Top Ten Barriers to Local Food Access for Low-Income Individuals

The following report was compiled from data gathered in Iowa, however, many if not all outcomes are applicable in other areas of the nation.

1. Financial Restrictions

We believe that cost is the greatest obstacle low-income individuals face in accessing fresh, and especially organic and locally-produced, food.

  • The cost of vegetables and fruit rose 120% between 1985 and 2000, while the price of junk like sodas and sweets went up less than 50% on average. (source 3)
  • Fresh food often doesnbt provide as many calories per dollar as processed food.
  • Fresh food doesnbt stay fresh as long as processed food.
  • Fresh food requires more labor to make into appealing, satisfying meals than processed food.
  • Eating a variety of colorful fresh fruits and vegetables, as recommended by the USDA, is expensive. Even though some fruits and vegetables can be bought at Farmers Markets for a good price, purchasing products of different nutritional contents on a regular basis throughout the year is costly.
  • Eating out-of-season fresh fruits and vegetables is even more expensive.
  • We believe that healthy food is often one of the first things cut from a familybs budget when they are experiencing financial difficulties. Faced with limited resources,
  • One out of six Americans turns to government food assistance programs.
  • People skip meals.
  • People substitute less expensive, less nutritious alternatives.
  • People go to soup kitchens or food pantries.
  • Parents skip meals to make sure there is enough food for their children. For parents, it is more important to ensure that their children have enough food and bare fullb than it is to provide children with a healthy diet.
  • People cannot afford a balanced meal.
  • People choose to pay bills (e.g. rent, utilities, and prescription drugs) instead of buying food.(source 2)
  • We believe that individuals depending upon supplemental food assistance from the government can be restricted in the types of food they are allowed to purchase.
  • The government places restrictions on where food assistance coupons can be used. For example, WIC coupons cannot be used at the New Pioneer Co-op, the natural food stores in the Iowa City/Coralville area.
  • Organic foods are not always eligible for purchase with WIC coupons. Individual states make the decision. (source 9)

2. Preparation and Storage of Food

We believe that low-income families lack, and cannot afford, much of the equipment and companion ingredients needed to prepare fresh food into a variety of interesting, fulfilling meals throughout the year.

  • Individuals might lack such basic ingredients as: cooking oil, garlic/onion, butter, milk, flour, spices, etc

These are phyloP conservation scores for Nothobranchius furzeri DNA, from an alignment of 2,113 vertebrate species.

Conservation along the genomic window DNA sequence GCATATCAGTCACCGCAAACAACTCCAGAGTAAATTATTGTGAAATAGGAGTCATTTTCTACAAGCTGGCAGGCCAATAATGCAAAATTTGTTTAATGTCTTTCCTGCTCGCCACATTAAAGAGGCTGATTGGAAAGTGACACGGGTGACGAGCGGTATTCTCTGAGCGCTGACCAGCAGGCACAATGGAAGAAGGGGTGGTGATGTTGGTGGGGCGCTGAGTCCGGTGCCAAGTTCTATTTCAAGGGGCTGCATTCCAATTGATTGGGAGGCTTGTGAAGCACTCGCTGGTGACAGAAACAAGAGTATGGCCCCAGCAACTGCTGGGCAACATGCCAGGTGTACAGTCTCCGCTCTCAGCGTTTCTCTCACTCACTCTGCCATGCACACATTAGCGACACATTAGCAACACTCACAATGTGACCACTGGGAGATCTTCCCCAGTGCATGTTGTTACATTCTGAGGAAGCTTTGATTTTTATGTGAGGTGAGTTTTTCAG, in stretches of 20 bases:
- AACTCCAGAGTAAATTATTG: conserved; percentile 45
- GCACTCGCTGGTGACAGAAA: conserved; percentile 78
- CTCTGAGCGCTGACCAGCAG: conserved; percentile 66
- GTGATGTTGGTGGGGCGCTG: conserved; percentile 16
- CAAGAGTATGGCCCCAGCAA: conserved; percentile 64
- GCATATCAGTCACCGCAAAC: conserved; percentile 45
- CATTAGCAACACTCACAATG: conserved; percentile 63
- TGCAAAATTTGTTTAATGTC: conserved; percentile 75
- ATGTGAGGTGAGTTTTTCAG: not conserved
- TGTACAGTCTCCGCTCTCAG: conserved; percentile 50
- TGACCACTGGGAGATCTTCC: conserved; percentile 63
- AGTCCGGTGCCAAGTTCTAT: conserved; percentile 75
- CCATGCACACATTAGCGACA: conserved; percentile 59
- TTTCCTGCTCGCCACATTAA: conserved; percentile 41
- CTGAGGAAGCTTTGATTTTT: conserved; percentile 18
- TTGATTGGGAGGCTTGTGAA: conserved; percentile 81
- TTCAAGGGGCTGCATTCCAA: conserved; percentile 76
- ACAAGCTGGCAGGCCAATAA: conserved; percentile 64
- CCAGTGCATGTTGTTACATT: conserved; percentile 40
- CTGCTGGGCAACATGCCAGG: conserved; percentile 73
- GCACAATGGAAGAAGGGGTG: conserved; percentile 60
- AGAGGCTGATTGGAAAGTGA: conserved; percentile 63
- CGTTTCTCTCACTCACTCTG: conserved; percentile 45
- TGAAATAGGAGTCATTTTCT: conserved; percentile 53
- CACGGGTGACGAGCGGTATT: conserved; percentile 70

• Purchasing basic kitchen equipment can be an obstacle as well, such as blenders and adequate pots/pans for recipes that aren’t “one-pot” meals.
  • Major appliances might be absent from their lives or might be inadequate for storage and food preparation.
  • Lots of low-income folks live doubled up (with friends or family members) or in rooming houses where they may be lucky to have one shelf in the fridge for cold storage.
  • Appliances can be unreliable – a cooktop with one working burner, for instance.

3. Distribution of Food

We believe that individuals and families have trouble knowing where to buy fresh local food, in addition to having difficulties getting to these locations. The challenges individuals face can be specific to the area in which they live, be it an urban, suburban or rural environment. Low income individuals might live in areas with restricted access to affordable, healthy/fresh foods.

Cars

  • One-stop grocery shopping is easier for low-income individuals because it saves time and gas money.
  • Going to the farmerbs market or a grocery store featuring local foods would require making an additional trip.

Public transportation

  • It is not always adequate or easy to use.
  • Carrying groceries on a bus or subway is difficult, especially with children.
  • It is often inadequate in rural areas.
  • Big cities often have food deserts, where only convenience stores are available for food shopping in low-income areas.
  • Food delivery services can be expensive, if available at all.

4. Lack of Knowledge and Education b Low-Income Individuals

We believe that low-income individuals might lack knowledge on how to prepare fresh food for a variety of reasons, including lack of quality education, inexperience of family members, and popular cultural influences. Individuals often lack:

  • An understanding of the meanings and benefits of fresh, organic, and local food.
  • Awareness of the health benefits of eating fresh food.
  • Confidence in preparing fresh food.
  • Skills in preparing fresh food in fast, easy ways.
  • Knowledge of ways to make produce attractive to children.

5. Cultural Values and Lifestyles

We believe that low-income individuals might lack experience eating meals highlighting fresh food.

  • Eating habits developed during childhood, memories from holidays and other celebratory occasions, and positive, community-centered experiences might have centered on comforts foods made with lard, fat, sugar, as well as processed foods.
  • An individualbs life might be lacking in pleasurable and affirmative food-related experiences. Children attending crowded public schools, for example, are forced to eat lunch hurriedly, in shifts as short as 20 minutes, so that maximum use can be made of cafeteria space.
  • Individuals living in urban and suburban settings might be completely disconnected from the agricultural origins of the food they eat. Never having seen a vegetable, a grain, or a fruit growing on a plant, they might be unaware of the simple form food has in its original state, and the changes it undergoes during processing.
  • We believe that low-income families are accustomed to eating fast food because a great deal of fast food advertising targets low-income families and these restaurants are clustered in low-income communities.
  • Families seeking emergency food assistance often receive boxed, canned, and processed food, which has a longer shelf life and can be more easily transported than fresh food. Families who depend on food pantries to survive long-term financial crises can become accustomed to convenience foods.